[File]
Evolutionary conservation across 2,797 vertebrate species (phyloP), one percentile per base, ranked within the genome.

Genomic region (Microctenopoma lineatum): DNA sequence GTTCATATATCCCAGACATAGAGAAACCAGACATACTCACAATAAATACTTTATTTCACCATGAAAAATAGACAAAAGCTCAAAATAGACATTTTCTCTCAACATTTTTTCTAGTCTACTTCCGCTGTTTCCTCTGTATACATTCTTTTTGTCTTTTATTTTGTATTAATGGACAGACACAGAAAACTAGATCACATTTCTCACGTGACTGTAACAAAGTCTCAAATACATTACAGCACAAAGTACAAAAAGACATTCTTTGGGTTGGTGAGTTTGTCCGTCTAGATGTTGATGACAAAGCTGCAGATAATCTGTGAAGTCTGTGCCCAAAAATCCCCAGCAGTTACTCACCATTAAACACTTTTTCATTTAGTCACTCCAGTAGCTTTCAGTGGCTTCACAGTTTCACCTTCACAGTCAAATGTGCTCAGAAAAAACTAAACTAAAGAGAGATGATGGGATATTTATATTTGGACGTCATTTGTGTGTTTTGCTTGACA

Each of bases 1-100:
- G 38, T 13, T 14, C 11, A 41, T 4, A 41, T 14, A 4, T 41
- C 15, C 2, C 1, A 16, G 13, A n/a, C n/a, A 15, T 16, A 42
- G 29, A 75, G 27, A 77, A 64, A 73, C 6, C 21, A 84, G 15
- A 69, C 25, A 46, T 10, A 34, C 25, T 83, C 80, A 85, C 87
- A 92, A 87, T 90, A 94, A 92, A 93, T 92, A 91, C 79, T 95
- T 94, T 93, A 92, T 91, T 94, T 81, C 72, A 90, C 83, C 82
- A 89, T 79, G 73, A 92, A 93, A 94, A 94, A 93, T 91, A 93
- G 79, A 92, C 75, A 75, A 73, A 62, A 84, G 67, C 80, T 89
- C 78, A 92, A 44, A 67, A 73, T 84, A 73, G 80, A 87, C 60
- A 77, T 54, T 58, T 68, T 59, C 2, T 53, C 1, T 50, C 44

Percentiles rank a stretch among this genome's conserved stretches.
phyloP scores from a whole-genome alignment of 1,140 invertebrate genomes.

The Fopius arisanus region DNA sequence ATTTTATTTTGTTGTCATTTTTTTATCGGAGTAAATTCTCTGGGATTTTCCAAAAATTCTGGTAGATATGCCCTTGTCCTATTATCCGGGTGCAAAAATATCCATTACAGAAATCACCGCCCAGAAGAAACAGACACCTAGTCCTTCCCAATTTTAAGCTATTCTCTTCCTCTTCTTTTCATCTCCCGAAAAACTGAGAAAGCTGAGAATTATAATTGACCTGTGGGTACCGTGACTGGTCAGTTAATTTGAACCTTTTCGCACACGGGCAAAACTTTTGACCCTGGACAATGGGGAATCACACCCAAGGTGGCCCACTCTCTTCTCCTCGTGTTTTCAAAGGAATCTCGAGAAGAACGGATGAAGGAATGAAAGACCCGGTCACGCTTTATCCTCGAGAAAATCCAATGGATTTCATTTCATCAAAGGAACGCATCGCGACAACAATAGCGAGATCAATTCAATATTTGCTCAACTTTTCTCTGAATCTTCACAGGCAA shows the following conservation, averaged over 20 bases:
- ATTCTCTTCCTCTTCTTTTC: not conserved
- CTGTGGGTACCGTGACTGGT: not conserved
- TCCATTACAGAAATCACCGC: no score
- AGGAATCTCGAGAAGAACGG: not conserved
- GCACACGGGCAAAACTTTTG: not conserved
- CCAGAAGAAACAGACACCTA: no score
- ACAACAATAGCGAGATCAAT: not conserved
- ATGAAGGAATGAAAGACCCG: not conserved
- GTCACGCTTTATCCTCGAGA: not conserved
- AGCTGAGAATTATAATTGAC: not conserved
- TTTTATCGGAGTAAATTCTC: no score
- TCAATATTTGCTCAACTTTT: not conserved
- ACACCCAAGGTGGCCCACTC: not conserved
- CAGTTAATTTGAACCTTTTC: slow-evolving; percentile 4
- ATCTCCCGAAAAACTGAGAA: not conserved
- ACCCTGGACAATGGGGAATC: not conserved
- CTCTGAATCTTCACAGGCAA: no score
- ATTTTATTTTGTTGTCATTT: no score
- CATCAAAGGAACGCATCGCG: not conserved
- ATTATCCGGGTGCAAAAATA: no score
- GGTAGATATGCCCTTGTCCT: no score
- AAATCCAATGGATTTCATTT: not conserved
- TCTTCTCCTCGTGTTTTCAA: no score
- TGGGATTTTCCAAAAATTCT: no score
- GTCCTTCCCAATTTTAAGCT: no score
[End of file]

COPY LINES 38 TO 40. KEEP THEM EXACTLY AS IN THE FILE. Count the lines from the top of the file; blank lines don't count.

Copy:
- AAATCCAATGGATTTCATTT: not conserved
- TCTTCTCCTCGTGTTTTCAA: no score
- TGGGATTTTCCAAAAATTCT: no score